It was the real estate developers of the early 1960s who first recognized the growing demand for residential and commercial storage. They also recognized the enormous investment potential self storage offered. With that, the stage was set for the industry we know today.
In the early years, self storage was only available at conventional warehouses operated by moving and storage companies. These bonded companies were responsible for providing protection against pilferage and burglary. The renter was responsible for inventorying and handling their items. If the renter needed to access their items, the moving and storage company would charge an additional fee.
By the mid 60s, self storage evolved to self service storage, offering convenience of individual units and drive-up access. The first self-storage facility opened in the southwest. More facilities quickly opened on the west coast, then throughout the United States.
The first buildings featured rows upon rows of garage doors with unpaved driveways secured by chain link fences. The designs eventually evolved to include offices and gates, and finally the ability to convert older buildings into viable self-storage businesses.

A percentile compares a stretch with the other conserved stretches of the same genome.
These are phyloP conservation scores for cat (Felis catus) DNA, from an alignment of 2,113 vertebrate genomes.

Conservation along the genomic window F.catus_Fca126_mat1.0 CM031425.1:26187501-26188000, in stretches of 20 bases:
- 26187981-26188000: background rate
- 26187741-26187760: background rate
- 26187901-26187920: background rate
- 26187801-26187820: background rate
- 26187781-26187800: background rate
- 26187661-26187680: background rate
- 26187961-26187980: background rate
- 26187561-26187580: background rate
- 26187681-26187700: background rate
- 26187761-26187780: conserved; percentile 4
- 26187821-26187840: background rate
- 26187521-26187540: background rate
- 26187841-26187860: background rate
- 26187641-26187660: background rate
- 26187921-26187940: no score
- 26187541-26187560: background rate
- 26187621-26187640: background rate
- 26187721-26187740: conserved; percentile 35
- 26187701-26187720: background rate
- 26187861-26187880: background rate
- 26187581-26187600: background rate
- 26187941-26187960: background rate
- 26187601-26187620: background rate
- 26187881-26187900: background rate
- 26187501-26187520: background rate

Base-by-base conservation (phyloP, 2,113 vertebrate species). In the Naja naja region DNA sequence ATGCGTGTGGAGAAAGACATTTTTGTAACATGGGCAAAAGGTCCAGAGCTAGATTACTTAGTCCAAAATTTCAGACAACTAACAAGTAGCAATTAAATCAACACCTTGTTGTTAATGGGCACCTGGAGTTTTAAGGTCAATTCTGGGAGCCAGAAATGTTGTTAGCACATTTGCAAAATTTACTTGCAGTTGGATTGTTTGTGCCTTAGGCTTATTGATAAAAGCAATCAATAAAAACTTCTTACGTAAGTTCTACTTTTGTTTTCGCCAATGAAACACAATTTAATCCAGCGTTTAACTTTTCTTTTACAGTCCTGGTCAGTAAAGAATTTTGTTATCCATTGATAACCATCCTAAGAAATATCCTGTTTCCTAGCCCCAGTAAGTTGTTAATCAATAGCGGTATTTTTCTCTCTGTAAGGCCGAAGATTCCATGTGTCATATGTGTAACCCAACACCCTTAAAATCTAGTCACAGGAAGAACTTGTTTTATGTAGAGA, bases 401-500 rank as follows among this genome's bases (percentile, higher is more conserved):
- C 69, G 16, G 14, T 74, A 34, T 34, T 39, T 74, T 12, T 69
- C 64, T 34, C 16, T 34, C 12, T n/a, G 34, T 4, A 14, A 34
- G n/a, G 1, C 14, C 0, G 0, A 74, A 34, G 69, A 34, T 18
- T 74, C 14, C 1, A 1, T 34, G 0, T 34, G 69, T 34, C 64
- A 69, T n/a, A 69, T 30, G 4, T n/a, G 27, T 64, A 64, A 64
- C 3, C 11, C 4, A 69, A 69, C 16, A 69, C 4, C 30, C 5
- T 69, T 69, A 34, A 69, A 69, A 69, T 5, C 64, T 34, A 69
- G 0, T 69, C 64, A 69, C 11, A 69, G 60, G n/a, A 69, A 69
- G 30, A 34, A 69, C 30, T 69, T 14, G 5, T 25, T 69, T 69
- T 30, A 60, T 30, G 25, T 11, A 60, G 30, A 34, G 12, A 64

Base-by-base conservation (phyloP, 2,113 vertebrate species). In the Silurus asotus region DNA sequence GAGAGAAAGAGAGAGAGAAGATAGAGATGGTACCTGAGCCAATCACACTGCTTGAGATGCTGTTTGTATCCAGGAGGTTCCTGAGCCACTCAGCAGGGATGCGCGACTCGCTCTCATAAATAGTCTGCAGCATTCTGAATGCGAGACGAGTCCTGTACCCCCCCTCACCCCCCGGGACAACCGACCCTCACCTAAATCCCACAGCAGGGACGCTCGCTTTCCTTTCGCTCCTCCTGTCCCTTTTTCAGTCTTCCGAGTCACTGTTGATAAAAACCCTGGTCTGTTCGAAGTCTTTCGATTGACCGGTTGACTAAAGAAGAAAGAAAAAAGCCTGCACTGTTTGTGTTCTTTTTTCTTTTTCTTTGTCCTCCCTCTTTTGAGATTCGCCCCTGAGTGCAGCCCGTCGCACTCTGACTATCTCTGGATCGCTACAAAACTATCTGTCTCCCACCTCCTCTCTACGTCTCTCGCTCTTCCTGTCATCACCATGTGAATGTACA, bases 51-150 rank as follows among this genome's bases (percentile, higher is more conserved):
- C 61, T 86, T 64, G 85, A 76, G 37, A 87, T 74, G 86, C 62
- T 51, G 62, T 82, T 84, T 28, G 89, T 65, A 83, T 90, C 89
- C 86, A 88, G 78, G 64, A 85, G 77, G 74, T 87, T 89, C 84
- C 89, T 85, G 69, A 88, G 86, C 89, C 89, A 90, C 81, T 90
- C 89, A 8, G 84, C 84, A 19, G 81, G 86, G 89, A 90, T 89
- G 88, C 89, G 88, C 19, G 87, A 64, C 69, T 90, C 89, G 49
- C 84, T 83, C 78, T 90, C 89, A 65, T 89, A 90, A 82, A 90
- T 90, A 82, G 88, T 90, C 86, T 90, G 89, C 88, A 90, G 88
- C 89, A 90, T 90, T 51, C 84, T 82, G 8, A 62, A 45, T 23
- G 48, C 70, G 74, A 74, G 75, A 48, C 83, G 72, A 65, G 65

The facilities of today feature advancements in aesthetics, design, and technology. From single storage buildings to four story facilities with interior hallways and climate control, self storage has evolved to accommodate the multifaceted needs of today’s renter. No longer does self storage primarily house valuable vault items; now you will find boats, cars, household items, medical records, business inventory, and industrial equipment.
In the United States alone there are 52500 self-storage facilities**, proving storage is here to stay. It has become a fixture of our commerce, from rural America to booming metropolitan hubs. The self storage industry has proven its value as a solid investment opportunity with high financial performance. The self storage industry in the United States generated $27.2 Billion in annual U.S. revenues (2014)**. The top 100 operators own 18.95% of US facilities*. While large operators have purchased many facilities in recent years, the majority of self-storage sites are operated by independent small operators. Whether a newer facility from the third generation or an older facility from the 1960s, self storage remains a highly competitive industry that continues to grow through the ages.